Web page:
How to Use Public Speaking to Attract Clients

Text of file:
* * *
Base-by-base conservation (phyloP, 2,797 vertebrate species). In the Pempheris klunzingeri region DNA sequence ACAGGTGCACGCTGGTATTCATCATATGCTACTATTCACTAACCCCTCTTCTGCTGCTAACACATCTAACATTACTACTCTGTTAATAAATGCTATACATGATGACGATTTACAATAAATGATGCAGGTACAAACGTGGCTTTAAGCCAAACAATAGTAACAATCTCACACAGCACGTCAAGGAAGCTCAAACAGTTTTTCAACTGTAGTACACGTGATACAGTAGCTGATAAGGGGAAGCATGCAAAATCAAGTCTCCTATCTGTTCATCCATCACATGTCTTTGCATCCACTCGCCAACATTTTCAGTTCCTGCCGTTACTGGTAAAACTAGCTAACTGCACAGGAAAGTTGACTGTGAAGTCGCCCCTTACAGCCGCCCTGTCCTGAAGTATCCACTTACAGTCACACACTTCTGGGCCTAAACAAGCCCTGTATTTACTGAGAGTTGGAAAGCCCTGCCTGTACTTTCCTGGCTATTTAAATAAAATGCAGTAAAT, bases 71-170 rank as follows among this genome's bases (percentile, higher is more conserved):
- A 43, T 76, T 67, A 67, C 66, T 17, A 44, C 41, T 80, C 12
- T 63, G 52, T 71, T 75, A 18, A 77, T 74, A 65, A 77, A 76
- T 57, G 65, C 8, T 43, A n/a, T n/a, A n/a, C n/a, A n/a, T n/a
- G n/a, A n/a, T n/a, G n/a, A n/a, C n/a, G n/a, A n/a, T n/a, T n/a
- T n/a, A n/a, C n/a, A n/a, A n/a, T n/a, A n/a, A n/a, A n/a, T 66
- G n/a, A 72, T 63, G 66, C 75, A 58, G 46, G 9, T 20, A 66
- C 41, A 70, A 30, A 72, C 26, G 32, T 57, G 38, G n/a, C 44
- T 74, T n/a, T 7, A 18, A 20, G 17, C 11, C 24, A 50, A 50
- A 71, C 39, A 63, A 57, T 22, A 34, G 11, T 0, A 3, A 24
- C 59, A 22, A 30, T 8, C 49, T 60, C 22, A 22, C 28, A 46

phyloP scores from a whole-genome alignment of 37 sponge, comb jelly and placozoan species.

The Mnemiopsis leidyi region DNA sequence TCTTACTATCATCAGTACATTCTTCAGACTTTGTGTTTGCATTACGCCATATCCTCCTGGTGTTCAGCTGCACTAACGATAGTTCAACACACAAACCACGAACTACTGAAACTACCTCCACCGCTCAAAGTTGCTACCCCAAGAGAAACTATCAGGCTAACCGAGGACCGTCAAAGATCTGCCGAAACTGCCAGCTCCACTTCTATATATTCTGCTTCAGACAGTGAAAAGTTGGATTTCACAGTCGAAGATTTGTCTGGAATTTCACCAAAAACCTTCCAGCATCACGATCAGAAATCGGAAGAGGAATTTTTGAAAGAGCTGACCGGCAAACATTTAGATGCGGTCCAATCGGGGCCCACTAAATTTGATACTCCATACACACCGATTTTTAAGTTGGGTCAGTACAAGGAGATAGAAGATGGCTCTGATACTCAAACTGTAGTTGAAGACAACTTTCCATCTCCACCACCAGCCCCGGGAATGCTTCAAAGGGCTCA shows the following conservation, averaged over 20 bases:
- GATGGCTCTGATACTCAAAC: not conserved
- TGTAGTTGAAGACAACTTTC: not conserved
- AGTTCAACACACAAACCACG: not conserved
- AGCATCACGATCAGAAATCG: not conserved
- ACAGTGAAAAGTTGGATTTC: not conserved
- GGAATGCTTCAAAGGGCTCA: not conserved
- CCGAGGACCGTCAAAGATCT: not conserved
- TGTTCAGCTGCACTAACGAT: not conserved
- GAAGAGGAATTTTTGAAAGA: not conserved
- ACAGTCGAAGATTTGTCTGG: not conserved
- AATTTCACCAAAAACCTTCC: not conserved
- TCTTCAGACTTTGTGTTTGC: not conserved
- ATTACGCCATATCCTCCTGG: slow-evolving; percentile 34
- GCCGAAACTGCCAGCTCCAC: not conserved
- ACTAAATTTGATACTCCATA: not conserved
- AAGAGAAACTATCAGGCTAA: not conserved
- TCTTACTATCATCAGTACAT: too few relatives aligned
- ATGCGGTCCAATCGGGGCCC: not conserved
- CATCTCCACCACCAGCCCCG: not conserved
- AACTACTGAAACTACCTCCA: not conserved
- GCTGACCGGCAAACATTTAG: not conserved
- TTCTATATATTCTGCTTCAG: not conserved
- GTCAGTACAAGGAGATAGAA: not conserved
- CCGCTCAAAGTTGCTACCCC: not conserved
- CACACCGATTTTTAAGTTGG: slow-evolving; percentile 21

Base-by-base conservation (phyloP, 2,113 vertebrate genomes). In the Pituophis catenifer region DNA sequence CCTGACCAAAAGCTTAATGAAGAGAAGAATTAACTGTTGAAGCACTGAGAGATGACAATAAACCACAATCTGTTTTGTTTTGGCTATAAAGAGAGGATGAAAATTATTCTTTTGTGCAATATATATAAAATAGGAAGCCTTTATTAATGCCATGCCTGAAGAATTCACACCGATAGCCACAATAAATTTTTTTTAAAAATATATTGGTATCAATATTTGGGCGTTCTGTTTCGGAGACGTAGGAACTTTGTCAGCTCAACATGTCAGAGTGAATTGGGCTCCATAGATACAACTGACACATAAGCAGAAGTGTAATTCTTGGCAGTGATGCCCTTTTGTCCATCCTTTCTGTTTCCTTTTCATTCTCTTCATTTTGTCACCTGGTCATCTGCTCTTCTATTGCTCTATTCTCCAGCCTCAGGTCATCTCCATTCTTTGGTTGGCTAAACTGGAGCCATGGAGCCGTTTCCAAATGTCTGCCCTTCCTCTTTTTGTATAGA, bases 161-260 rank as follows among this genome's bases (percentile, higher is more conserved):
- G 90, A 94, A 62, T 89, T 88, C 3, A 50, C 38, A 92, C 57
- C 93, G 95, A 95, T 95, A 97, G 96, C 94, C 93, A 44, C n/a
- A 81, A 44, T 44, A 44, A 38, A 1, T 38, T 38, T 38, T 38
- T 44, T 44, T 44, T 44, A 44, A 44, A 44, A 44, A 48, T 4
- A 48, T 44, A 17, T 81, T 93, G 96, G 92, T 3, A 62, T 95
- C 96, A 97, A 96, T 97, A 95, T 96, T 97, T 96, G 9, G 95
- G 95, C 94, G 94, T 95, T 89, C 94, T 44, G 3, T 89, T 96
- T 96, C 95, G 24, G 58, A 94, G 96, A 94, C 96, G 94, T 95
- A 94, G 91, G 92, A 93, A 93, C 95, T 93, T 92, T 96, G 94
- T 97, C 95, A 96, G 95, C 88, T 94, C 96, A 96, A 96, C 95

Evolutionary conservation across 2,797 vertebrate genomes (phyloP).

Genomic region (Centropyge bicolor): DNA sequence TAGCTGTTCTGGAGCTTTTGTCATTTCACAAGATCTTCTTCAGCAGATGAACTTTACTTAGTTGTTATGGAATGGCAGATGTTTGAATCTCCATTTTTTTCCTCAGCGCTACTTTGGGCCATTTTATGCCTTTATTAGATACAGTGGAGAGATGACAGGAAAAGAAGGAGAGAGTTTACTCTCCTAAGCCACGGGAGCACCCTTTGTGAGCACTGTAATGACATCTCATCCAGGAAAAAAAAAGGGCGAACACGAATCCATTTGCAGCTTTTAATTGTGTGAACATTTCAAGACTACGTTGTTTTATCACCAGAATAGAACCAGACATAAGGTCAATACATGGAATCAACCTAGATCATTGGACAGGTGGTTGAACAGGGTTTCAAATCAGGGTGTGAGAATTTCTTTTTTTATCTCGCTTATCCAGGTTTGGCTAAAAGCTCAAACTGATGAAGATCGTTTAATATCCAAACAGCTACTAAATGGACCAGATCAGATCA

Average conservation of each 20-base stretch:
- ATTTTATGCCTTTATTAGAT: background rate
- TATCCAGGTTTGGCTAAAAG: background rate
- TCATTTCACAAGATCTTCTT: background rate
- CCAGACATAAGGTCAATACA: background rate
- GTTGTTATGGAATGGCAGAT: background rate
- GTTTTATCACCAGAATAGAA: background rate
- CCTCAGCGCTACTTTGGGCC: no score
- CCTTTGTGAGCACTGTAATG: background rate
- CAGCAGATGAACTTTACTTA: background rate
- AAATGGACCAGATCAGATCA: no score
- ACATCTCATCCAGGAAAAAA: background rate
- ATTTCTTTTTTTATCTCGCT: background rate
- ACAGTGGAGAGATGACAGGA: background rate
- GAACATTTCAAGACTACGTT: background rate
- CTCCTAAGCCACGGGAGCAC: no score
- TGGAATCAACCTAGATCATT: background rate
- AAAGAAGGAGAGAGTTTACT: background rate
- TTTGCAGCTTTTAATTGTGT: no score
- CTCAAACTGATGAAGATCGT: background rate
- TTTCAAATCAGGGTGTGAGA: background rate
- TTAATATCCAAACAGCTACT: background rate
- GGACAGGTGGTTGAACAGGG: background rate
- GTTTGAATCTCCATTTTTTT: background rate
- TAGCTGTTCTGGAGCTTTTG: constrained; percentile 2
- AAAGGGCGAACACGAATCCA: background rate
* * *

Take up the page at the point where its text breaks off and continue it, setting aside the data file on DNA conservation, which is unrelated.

Steven Van YoderPublic speaking showcases your knowledge to people who are interested in hearing it. Speaking can be the fastest, easiest, and cheapest way to establish yourself as an expert, and gives you tremendous credibility that increases over time, often helping you close sales before you leave the room. Without fail, almost every speaking engagement I pursue is profitable. After a talk, many audience members contact me and become paying clients. Others purchase my book and information products, or join my mailing list. Speaking has helped me expand my network, generate referrals, and form alliances with joint venture partners. And it’s not just the talk itself that delivers benefits; the “pre-talk” publicity reaches prospects and impacts my business. I recently landed a five-figure client because of an announcement for one of my talks. Journalists learn about my talk and approach me for interviews, generating even more exposure for my business. Speaking has boosted my reach and reputation as a thought leader, making my overall selling process easier and more effective. Get on The Program Speaking is a marketing strategy any business person, from solo professionals to corporate executives, can employ in order to reach potential clients and customers. Yet, many never consider standing in front of their buying public to share their professional wisdom. Speaking on a regular basis can end the uncertainty of knowing where your next client will come from. Speaking can help you reach dozens, sometimes hundreds, of your best prospects every time. Speaking can fill your prospect pipeline, ensuring a steady stream of new clients and customers. Speaking is effective because it lends you tremendous credibility. People see you as an undisputed leader in your industry. It’s an implied endorsement from sponsoring organizations that audience members trust. Speaking showcases your knowledge before people who will eagerly show up to hear you. Your prospects may tune out advertising, but they’ll pay attention to your talk because it presents knowledge in polished form. Speaking Is Selling Public speaking is a “warm” prospecting tactic that puts you within handshake distance of your best prospects, giving them a taste of what you offer in a non-threatening environment. When prospects hear you speak in a room full of people, they feel comfortable. There’s safety in numbers, not the sales pressure of a one-on-one meeting. The trick to speaking successfully is talking in a way that helps audience members solve their problems. Give them a taste of what you can offer and prospects will eventually want more. Jeff Holper is a pest-management expert and experienced public speaker who bills himself as “The Mole Hunter” to promote Holper’s Pest & Animal Solutions through a workshop for homeowners. He speaks to standing-room-only crowds at home shows, trade shows, and wildlife conferences. Holper’s Terminator University offers steps for dealing with moles and other rodents that invade lawns and gardens. These workshops help sell his many books, reports, videos — and mole traps. Getting Started There are plenty of clubs, organizations, and professional associations eager to establish relationships with speakers who can present useful, interesting material at meetings, seminars, conferences, and workshops. I follow a straightforward process: first, I research and contact business groups comprised of potential prospects; then, I approach meeting planners and introduce myself, suggesting topics based on short descriptions in my media kit. When I’m accepted, I deliver a 60-90-minute talk. Start with organizations where you are already a member. Expand your search by targeting groups that reach your target market. Make a few phone calls. Talk to your clients and customers; ask around to learn which organizations they belong to offer speaking opportunities. Consult the Encyclopedia of Associations at your local library. This directory will help you compile a list of local and national professional and trade associations likely to provide speaking opportunities. Turn to Google and research keywords related to your industry or niche. And don’t overlook local community colleges and continuing education programs, many of which provide ample opportunities to speak. Just because it’s easy to get booked as a speaker doesn’t mean it’s worth doing. Before you commit yourself, find out about the audience. Most organizations can answer these questions: • Are audience members really members of your target market? • How many people are likely to show up for the talk? • What kinds of speakers have recently presented to the group? • If expenses are involved, will the organization reimburse you? • Can you hand out materials and/or gather audience contact information? • Can you sell your books or other materials at the talk? It takes time to prepare your speech, travel to a speaking venue, and give a talk. Before you pursue a speaking opportunity, or accept an invitation to speak, make sure it has a high probability of benefiting your business. Keep in mind that many programs are scheduled from 6-to-12 months in advance. Consistency is key. Getting out there and speaking on a regular basis keeps your pipeline full of prospects. When you’re done, put a follow- up mechanism in place, even if it’s a simple mailing or newsletter. If you keep in contact with people who’ve heard you speak, you’ll get more long-term leverage from your efforts.

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